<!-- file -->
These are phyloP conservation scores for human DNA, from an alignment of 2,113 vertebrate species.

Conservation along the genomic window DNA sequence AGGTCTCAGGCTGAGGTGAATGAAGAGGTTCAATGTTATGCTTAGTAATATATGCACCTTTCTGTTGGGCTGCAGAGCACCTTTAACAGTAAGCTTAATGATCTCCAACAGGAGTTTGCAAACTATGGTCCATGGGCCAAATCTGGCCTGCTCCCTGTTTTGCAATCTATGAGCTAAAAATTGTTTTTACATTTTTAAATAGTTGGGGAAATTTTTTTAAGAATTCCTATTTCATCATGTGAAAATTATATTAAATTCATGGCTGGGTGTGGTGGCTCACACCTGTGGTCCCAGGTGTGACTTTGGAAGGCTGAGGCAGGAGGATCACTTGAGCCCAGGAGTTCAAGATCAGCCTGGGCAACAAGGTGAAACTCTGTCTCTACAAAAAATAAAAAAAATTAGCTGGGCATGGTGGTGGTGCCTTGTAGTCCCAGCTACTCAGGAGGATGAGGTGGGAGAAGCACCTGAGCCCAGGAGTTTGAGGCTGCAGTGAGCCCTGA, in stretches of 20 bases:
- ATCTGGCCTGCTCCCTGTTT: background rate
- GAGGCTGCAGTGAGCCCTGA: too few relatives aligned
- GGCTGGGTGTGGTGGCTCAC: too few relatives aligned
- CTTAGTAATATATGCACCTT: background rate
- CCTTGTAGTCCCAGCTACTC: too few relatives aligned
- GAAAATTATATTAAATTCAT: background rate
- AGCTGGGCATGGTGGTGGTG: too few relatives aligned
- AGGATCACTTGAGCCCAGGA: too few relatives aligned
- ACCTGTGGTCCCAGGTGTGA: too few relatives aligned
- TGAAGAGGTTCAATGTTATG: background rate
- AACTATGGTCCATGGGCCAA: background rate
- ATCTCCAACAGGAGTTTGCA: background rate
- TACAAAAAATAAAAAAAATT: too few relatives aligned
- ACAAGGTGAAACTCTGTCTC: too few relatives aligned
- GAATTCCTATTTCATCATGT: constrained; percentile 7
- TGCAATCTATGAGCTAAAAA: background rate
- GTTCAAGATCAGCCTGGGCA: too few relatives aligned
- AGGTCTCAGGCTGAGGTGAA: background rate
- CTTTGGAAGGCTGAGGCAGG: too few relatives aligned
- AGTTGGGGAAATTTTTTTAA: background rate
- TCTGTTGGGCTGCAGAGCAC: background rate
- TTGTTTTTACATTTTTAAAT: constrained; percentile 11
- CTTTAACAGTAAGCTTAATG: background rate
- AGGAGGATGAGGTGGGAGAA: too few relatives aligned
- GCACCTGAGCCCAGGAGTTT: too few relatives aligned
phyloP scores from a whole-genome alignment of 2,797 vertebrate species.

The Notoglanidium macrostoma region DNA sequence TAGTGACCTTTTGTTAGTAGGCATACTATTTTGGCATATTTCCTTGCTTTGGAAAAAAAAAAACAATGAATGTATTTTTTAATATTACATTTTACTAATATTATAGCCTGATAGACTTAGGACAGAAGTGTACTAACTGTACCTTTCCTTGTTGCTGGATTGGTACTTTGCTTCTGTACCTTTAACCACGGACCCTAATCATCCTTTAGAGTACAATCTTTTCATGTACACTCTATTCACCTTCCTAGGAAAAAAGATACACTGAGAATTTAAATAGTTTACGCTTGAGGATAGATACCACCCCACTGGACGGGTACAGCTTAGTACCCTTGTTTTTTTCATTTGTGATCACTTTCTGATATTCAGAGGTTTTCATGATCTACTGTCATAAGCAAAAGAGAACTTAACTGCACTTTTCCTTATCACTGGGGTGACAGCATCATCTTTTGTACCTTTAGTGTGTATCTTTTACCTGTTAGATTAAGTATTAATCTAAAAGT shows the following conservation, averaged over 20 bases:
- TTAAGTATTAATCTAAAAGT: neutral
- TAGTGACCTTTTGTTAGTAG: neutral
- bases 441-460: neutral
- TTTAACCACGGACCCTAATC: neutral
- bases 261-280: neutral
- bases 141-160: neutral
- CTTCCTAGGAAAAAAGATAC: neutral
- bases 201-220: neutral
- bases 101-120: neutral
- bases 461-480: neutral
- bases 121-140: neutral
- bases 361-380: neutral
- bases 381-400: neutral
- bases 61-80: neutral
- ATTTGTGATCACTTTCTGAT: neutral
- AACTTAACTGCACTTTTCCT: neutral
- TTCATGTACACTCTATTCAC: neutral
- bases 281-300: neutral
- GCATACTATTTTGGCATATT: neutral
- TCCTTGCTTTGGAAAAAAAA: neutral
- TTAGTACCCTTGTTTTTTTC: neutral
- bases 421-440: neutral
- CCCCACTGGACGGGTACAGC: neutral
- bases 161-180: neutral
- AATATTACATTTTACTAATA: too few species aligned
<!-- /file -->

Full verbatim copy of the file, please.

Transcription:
These are phyloP conservation scores for human DNA, from an alignment of 2,113 vertebrate species.

Conservation along the genomic window DNA sequence AGGTCTCAGGCTGAGGTGAATGAAGAGGTTCAATGTTATGCTTAGTAATATATGCACCTTTCTGTTGGGCTGCAGAGCACCTTTAACAGTAAGCTTAATGATCTCCAACAGGAGTTTGCAAACTATGGTCCATGGGCCAAATCTGGCCTGCTCCCTGTTTTGCAATCTATGAGCTAAAAATTGTTTTTACATTTTTAAATAGTTGGGGAAATTTTTTTAAGAATTCCTATTTCATCATGTGAAAATTATATTAAATTCATGGCTGGGTGTGGTGGCTCACACCTGTGGTCCCAGGTGTGACTTTGGAAGGCTGAGGCAGGAGGATCACTTGAGCCCAGGAGTTCAAGATCAGCCTGGGCAACAAGGTGAAACTCTGTCTCTACAAAAAATAAAAAAAATTAGCTGGGCATGGTGGTGGTGCCTTGTAGTCCCAGCTACTCAGGAGGATGAGGTGGGAGAAGCACCTGAGCCCAGGAGTTTGAGGCTGCAGTGAGCCCTGA, in stretches of 20 bases:
- ATCTGGCCTGCTCCCTGTTT: background rate
- GAGGCTGCAGTGAGCCCTGA: too few relatives aligned
- GGCTGGGTGTGGTGGCTCAC: too few relatives aligned
- CTTAGTAATATATGCACCTT: background rate
- CCTTGTAGTCCCAGCTACTC: too few relatives aligned
- GAAAATTATATTAAATTCAT: background rate
- AGCTGGGCATGGTGGTGGTG: too few relatives aligned
- AGGATCACTTGAGCCCAGGA: too few relatives aligned
- ACCTGTGGTCCCAGGTGTGA: too few relatives aligned
- TGAAGAGGTTCAATGTTATG: background rate
- AACTATGGTCCATGGGCCAA: background rate
- ATCTCCAACAGGAGTTTGCA: background rate
- TACAAAAAATAAAAAAAATT: too few relatives aligned
- ACAAGGTGAAACTCTGTCTC: too few relatives aligned
- GAATTCCTATTTCATCATGT: constrained; percentile 7
- TGCAATCTATGAGCTAAAAA: background rate
- GTTCAAGATCAGCCTGGGCA: too few relatives aligned
- AGGTCTCAGGCTGAGGTGAA: background rate
- CTTTGGAAGGCTGAGGCAGG: too few relatives aligned
- AGTTGGGGAAATTTTTTTAA: background rate
- TCTGTTGGGCTGCAGAGCAC: background rate
- TTGTTTTTACATTTTTAAAT: constrained; percentile 11
- CTTTAACAGTAAGCTTAATG: background rate
- AGGAGGATGAGGTGGGAGAA: too few relatives aligned
- GCACCTGAGCCCAGGAGTTT: too few relatives aligned
phyloP scores from a whole-genome alignment of 2,797 vertebrate species.

The Notoglanidium macrostoma region DNA sequence TAGTGACCTTTTGTTAGTAGGCATACTATTTTGGCATATTTCCTTGCTTTGGAAAAAAAAAAACAATGAATGTATTTTTTAATATTACATTTTACTAATATTATAGCCTGATAGACTTAGGACAGAAGTGTACTAACTGTACCTTTCCTTGTTGCTGGATTGGTACTTTGCTTCTGTACCTTTAACCACGGACCCTAATCATCCTTTAGAGTACAATCTTTTCATGTACACTCTATTCACCTTCCTAGGAAAAAAGATACACTGAGAATTTAAATAGTTTACGCTTGAGGATAGATACCACCCCACTGGACGGGTACAGCTTAGTACCCTTGTTTTTTTCATTTGTGATCACTTTCTGATATTCAGAGGTTTTCATGATCTACTGTCATAAGCAAAAGAGAACTTAACTGCACTTTTCCTTATCACTGGGGTGACAGCATCATCTTTTGTACCTTTAGTGTGTATCTTTTACCTGTTAGATTAAGTATTAATCTAAAAGT shows the following conservation, averaged over 20 bases:
- TTAAGTATTAATCTAAAAGT: neutral
- TAGTGACCTTTTGTTAGTAG: neutral
- bases 441-460: neutral
- TTTAACCACGGACCCTAATC: neutral
- bases 261-280: neutral
- bases 141-160: neutral
- CTTCCTAGGAAAAAAGATAC: neutral
- bases 201-220: neutral
- bases 101-120: neutral
- bases 461-480: neutral
- bases 121-140: neutral
- bases 361-380: neutral
- bases 381-400: neutral
- bases 61-80: neutral
- ATTTGTGATCACTTTCTGAT: neutral
- AACTTAACTGCACTTTTCCT: neutral
- TTCATGTACACTCTATTCAC: neutral
- bases 281-300: neutral
- GCATACTATTTTGGCATATT: neutral
- TCCTTGCTTTGGAAAAAAAA: neutral
- TTAGTACCCTTGTTTTTTTC: neutral
- bases 421-440: neutral
- CCCCACTGGACGGGTACAGC: neutral
- bases 161-180: neutral
- AATATTACATTTTACTAATA: too few species aligned